10 Reasons Cooking For A Family Sucks

10 Reasons Cooking For A Family Sucks

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There are certain things that innately go with parenthood: Laundry, lecturing, cleaning, and cooking are just a few. Like all mothers (and fathers) I accept my mission and attempt to complete these tasks with a smile and a positive attitude– grateful for the opportunity to serve my family and show my love in some tangible way.  I will happily match the socks and pick up those toys with pride. And I can certainly lecture with the best of them.

There is one mom responsibility, however, that I will never ever embrace and that is cooking. I’ve tried. I’ve really, really tried. But I have finally accepted the fact that I do not, nor will I ever like cooking. Simply put, cooking sucks. And here are just ten of the reasons why…

1. Nothing you are expected to do 3-5 times a day, 7 days a week is pleasant. I don’t care if you’re offering up sex or chocolate- 3-5 times a day, 7 days a week makes even the sweetest love and the sweetest morsel a chore.

2. Cooking requires food. Having food requires I go to the grocery store. Going to the grocery store is never convenient. I can go during the day while the children are at school but that requires planning of epic proportions to find the time between client phone calls, work emails, doing the laundry and volunteering at school. Of course I could always go in the afternoon when the children are out of school. But the children are out of school. This means they would go with me. To the grocery store. Nothing good comes from bringing my children to the grocery store. Unless you consider saying, “No, we aren’t going to buy that” 43 times a “good” thing. I won’t even get into self- amputating my fingers so I can bring all the bags into the house in one trip or the fact that in order to put this newly acquired food away, I have to empty the refrigerator of the remains from my last trip to the grocery store.

3. “Cooking” is misleading. It fails to include “planning” and “prepping”. No matter how simple the recipe, there are always multiple steps, ingredients and tools necessary. And without fail, as soon as everything is washed, diced,chopped, salted and ready to be dropped into a perfectly heated pan… one of the children will undoubtedly need help with homework, have a question that needs to be addressed immediately, or is suddenly “not hungry”.

4.  After the prepping and the cooking, comes the eating. Actual ingestion of the meal you prepared is like reading an exciting mystery. How will it end? Will everyone be pleasantly satisfied? Will there be cajoling and convincing that they will like it I’d they’d just take a bite? Will the entire meal be buried in Parmesan cheese? Or will it be a 3 Bite Night: 1-2-3 “I’m full! Can I have dessert?”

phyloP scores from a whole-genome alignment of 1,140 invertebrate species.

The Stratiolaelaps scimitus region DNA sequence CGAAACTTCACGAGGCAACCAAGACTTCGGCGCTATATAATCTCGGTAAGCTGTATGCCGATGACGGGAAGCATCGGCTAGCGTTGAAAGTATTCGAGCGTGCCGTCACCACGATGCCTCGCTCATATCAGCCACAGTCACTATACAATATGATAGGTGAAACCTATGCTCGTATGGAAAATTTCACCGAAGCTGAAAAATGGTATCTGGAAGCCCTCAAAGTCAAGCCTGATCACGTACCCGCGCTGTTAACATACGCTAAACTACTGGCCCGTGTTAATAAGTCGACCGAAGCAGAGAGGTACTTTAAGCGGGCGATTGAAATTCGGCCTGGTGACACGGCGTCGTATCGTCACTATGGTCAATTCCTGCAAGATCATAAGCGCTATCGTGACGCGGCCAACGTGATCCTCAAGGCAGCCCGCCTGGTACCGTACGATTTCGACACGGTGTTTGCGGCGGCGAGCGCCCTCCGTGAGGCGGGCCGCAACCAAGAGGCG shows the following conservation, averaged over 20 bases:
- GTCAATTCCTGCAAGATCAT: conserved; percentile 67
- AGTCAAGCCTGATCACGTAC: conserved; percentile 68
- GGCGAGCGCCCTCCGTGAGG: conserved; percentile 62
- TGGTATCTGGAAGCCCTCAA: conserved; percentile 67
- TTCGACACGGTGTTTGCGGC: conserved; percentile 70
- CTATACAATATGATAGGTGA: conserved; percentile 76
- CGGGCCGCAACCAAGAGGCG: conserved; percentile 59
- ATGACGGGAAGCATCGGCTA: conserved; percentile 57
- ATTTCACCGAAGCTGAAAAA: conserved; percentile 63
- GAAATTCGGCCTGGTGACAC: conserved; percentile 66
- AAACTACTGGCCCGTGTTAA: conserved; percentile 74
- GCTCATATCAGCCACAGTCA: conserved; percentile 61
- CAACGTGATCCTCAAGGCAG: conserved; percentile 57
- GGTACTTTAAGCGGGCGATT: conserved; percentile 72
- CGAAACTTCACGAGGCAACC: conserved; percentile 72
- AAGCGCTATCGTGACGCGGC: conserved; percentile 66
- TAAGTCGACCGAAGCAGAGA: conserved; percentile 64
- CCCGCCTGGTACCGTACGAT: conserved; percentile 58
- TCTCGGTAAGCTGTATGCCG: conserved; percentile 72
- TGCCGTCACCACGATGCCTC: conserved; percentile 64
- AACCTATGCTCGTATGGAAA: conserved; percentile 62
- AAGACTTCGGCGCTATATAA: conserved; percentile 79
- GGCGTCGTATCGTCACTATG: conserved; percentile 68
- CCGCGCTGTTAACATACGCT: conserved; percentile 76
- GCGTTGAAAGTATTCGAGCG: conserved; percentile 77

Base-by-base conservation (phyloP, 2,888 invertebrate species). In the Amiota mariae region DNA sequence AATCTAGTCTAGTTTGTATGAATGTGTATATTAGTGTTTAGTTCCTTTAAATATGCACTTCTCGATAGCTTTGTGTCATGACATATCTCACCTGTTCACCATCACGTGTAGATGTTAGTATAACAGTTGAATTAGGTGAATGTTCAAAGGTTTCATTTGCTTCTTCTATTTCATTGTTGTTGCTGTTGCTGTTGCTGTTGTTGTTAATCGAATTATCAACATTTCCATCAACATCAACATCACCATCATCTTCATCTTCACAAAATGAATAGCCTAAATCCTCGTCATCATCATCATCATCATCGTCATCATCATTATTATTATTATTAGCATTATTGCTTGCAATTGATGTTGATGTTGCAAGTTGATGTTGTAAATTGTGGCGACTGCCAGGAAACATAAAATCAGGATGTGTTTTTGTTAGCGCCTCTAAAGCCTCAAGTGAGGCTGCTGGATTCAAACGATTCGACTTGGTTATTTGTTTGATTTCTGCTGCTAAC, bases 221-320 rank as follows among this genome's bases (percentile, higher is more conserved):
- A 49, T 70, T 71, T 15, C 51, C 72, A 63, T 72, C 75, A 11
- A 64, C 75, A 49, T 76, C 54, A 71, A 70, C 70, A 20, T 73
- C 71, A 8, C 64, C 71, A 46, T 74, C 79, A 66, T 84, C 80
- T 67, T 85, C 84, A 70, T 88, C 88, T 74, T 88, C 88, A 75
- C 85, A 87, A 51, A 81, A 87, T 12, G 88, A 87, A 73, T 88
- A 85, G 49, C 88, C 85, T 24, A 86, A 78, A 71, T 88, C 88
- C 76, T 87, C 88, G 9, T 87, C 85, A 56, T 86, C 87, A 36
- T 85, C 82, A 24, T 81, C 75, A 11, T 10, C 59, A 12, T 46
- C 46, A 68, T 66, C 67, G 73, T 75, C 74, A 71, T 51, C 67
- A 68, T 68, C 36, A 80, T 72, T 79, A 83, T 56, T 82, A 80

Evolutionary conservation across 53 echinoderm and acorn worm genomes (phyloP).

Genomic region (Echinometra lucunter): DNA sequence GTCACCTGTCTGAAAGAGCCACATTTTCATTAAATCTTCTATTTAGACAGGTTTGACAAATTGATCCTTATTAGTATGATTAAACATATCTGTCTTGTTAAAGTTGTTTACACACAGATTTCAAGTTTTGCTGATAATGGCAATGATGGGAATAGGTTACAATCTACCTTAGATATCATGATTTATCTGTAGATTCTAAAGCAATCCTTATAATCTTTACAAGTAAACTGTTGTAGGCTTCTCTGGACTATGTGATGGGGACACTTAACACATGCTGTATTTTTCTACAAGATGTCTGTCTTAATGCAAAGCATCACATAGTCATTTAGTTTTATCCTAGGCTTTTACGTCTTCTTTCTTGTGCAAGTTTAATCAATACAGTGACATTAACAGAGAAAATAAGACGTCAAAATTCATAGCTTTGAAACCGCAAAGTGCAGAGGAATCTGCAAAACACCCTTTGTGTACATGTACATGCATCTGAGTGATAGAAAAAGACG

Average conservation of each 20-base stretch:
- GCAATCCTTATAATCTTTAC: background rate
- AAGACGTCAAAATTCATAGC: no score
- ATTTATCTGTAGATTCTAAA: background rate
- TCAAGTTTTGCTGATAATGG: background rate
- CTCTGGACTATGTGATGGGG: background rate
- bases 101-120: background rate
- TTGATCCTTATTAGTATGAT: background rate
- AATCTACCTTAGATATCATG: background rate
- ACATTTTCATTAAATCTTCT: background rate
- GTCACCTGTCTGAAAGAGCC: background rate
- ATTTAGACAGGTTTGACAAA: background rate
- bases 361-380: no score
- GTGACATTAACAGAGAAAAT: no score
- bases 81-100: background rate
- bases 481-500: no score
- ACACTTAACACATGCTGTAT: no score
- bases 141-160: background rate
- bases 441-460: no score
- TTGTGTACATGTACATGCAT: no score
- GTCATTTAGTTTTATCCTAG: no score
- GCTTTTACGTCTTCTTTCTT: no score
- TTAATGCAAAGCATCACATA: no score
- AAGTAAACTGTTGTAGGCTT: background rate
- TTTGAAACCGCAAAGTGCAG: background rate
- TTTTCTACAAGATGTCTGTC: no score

5.  Clean-Up. There’s always clean-up. No amount of satisfaction for a healthy meal created or culinary accomplishment makes up for the amount of clean-up waiting for me as soon as everyone has vacated their seats and disappeared from sight. In fact, I would say the ratio of culinary satisfaction to prep time, bite- convincing and clean up is approximately 1:eleventy billion.

6.  Left Overs. Considering the amount of time it took me to shop for, prep, cook, cajole and clean-up do you honestly think I want to see any part of this meal again? I didn’t think so.

7. The Guessing Game. How many bodies will be at the table? Will Hubs be home at a reasonable hour? Will he be eating at home? Has he already eaten at work? Did he have a late lunch with clients while I had a spoonful of almond butter and 2 grapes?

8. I have to eat with them. I know Claire Huxtable would be mortified if she read this, but I don’t always like eating with my children. The Family Table is really just another stage on which the kids perform fart jokes, demonstrate the versatility of the word “poop” and share long winded stories about video games I don’t understand.  Is it really so bad to let them watch TV while we eat?

9. Multiple meal parts: Why can’t I just make an entree and call it a day? Does there have to be a veggie or side dish? Have you forgotten the amount of pots, pans, knives and ingredients it took just to make the main course? And the whole “hiding the veggies in the meal” doesn’t work either. Kids can locate every green speck and manage to eat around it or gag/complain through every bite.

10. Without fail, within 30 minutes of the last dish being cleared, washed, and left to dry for 3 days I will hear these words, “I’m hungry. Can I have a snack?”